There's an ever-increasing probability of a financial "accident" involving debt-strapped Greece , Mohamed El-Erian said Tuesday.
El-Erian, chief economic adviser at Allianz, pegged the chances of an accident-referring to Greek and European officials losing the ability to control Greece's future-at 55 percent to 60 percent, which he said was higher than what he had predicted just a few weeks ago.
Greece's leftist government has been locked in negotiations with bailout creditors over economic reforms in exchange for a rescue loan, which the government says it needs to make a debt payment to the International Monetary Fund on June 5.
"Deposit outflows continue," he warned.
Greek Finance Minister Yanis Varoufakis said he's thinking about imposing a charge on cash withdrawals from bank ATMs and on over-the-counter transactions to encourage electronic banking and to fight widespread tax evasion.
"The economy in Greece is back in recession," El-Erian said. "Capital controls are likely. The government is likely to issue an IOU in order to meet its payments."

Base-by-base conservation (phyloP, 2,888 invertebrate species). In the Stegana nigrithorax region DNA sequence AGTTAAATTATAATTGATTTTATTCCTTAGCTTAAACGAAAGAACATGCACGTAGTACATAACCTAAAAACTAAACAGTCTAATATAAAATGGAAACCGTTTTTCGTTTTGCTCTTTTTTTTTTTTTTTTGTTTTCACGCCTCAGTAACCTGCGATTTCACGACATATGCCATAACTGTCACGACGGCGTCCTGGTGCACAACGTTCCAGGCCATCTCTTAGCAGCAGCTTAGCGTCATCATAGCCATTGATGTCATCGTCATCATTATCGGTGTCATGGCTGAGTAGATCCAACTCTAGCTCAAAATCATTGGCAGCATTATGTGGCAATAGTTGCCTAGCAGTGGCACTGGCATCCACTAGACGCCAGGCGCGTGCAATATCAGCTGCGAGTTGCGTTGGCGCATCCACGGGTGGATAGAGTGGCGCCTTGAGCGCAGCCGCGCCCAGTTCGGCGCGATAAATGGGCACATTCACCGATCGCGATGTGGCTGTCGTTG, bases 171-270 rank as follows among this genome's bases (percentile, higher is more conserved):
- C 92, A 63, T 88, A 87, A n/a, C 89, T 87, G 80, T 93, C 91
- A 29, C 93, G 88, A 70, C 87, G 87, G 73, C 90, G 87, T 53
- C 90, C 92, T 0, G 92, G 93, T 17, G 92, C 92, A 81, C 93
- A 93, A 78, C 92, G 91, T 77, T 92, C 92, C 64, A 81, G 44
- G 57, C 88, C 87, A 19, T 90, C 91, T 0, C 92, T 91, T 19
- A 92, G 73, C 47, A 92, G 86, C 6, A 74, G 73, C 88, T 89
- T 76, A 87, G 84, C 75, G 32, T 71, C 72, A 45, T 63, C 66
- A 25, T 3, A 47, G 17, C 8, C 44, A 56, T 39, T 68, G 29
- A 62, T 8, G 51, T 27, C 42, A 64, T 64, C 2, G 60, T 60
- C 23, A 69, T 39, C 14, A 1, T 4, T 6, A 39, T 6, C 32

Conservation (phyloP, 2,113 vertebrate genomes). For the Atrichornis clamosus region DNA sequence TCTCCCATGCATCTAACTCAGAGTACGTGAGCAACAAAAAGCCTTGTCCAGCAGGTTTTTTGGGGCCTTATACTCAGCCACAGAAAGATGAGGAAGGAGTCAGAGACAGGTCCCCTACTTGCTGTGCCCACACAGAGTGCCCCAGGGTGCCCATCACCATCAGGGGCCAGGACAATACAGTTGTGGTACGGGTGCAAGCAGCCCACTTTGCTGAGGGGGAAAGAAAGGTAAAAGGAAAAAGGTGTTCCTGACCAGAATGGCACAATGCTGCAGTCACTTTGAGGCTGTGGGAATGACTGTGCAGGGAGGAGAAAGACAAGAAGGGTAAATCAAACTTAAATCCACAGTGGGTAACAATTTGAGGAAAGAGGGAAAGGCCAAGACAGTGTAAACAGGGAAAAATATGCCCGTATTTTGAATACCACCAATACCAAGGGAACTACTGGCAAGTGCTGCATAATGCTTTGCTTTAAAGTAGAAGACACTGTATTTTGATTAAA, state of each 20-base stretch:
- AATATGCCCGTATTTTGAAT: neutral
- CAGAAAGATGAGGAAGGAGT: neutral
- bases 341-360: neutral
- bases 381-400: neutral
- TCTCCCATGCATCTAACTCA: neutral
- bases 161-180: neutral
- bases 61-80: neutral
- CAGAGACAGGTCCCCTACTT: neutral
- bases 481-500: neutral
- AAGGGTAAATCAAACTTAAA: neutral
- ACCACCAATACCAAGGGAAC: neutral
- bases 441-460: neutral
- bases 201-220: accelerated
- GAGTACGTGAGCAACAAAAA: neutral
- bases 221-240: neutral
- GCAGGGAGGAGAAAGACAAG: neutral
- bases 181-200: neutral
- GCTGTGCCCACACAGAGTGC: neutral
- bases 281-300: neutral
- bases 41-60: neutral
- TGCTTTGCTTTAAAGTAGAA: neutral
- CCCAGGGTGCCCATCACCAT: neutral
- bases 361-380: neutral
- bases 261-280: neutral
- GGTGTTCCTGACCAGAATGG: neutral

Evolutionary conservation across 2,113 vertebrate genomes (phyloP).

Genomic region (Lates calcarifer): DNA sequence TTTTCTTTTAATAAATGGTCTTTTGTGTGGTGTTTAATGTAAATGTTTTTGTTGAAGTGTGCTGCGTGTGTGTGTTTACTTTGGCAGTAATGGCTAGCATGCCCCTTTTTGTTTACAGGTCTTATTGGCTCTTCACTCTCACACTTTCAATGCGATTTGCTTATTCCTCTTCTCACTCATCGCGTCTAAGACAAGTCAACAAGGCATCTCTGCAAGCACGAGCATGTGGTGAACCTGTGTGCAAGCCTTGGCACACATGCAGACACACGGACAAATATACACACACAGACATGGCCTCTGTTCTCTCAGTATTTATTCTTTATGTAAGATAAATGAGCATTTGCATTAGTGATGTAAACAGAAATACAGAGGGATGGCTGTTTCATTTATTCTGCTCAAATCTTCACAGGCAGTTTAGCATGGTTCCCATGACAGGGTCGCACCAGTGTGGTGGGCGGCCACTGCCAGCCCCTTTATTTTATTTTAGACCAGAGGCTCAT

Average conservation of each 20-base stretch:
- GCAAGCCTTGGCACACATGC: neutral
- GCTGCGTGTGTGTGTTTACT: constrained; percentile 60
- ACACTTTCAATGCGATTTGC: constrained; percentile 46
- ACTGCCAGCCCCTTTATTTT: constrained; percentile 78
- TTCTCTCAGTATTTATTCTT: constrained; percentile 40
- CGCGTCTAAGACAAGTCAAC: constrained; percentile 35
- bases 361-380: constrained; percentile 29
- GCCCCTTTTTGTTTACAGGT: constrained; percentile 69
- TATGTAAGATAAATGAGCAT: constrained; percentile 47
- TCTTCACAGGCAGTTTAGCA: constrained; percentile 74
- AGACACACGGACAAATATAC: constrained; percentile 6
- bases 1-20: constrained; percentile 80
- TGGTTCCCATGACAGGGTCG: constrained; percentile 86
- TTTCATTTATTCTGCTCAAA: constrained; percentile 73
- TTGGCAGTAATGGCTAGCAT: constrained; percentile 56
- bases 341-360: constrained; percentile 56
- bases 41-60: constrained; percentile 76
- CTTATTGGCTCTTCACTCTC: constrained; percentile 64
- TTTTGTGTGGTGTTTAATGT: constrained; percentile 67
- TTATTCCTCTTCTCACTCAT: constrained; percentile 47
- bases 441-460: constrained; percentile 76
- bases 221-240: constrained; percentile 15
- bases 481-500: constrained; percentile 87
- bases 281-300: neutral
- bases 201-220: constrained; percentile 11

El-Erian compared the situation in Greece to the 2001 financial crisis in Argentina. "It's very difficult to control things on the ground. I wouldn't underestimate the probability of a 'Graccident.'"
But on the positive side, the impact of a Greek accident would not sink the euro zone, El-Erian said. "This is not 2010. This is not 2012. The euro zone has done a lot to contain the risk of contagion. It doesn't mean you won't get some."
He said the immediate impact would be felt in European stocks and a further weakening of the euro currency. "There will be some spillover to the U.S., but the main impact will be in Europe."
If Greece does go under, El-Erian said he would expect a strong response from the European Central Bank "to loosen even more monetary policy and to try to protect the peripheral economies."
-The Associated Press contributed to this report.
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